4. Intuitive ‘Red Flag’. When our egos and professional identity causes us to ‘intuitively’ have curiosity about answers we assume or expect, we’re limiting possibility by our biases. How do we know if there aren’t a broader range of solutions that we’re not noticing or eliciting?

CASE STUDY

I just had an incident that simply exemplifies some of the above. I’ve begun attending life drawing classes as an exercise to broaden my observation skills. I took classes 30 years ago, so I have a very tiny range of skills that obviously need enhancing. Last session I had a horrific time trying to draw a model’s shoulder. I asked the man next to me – a real artist – for help. Here was our conversation:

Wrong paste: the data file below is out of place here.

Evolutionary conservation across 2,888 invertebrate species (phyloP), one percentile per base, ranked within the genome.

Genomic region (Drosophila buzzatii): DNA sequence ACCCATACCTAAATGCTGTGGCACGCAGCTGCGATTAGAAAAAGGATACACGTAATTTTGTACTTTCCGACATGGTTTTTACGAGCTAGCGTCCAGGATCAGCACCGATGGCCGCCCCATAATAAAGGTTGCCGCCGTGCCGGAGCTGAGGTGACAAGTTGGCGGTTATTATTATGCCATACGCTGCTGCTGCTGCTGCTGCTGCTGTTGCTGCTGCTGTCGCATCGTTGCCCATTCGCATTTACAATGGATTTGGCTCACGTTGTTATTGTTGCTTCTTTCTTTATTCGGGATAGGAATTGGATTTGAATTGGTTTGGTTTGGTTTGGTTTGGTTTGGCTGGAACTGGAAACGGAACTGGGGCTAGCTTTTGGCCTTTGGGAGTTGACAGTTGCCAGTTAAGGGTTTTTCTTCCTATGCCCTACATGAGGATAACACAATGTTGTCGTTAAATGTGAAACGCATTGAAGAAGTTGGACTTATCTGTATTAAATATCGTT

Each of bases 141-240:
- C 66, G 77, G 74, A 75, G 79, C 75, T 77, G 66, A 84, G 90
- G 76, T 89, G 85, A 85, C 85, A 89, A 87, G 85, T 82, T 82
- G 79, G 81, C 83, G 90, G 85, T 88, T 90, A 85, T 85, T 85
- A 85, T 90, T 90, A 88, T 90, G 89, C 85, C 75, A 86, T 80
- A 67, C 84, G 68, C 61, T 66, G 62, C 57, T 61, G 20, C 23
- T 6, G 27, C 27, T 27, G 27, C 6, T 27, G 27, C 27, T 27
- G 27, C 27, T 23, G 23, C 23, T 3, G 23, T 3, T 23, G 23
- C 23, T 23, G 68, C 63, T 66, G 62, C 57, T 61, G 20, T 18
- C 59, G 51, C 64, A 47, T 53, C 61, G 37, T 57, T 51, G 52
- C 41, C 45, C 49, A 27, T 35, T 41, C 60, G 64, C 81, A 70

SDM: Hey, Ron. Can you help me please? Can you tell me how to think about drawing his shoulder?

Ron: Sure. Let’s see…. So what is it about your current sketch that you like?

SDM: Nothing.

Ron: If I put a gun to your head, what part would you like?

SDM: Nothing.

Ron: You’ve done a great job here, on his lower leg. Good line. Good proportion. That means you know how to do a lot of what you need on the shoulder.

SDM: I do? I didn’t know what I was doing. So how can I duplicate what I did unconsciously? I’m having an eye-hand-translation problem.

Ron: Let’s figure out how you drew that leg. Then we’ll break that down to mini actions, and see what you can use from what you already know. And I’ll teach you whatever you’re missing.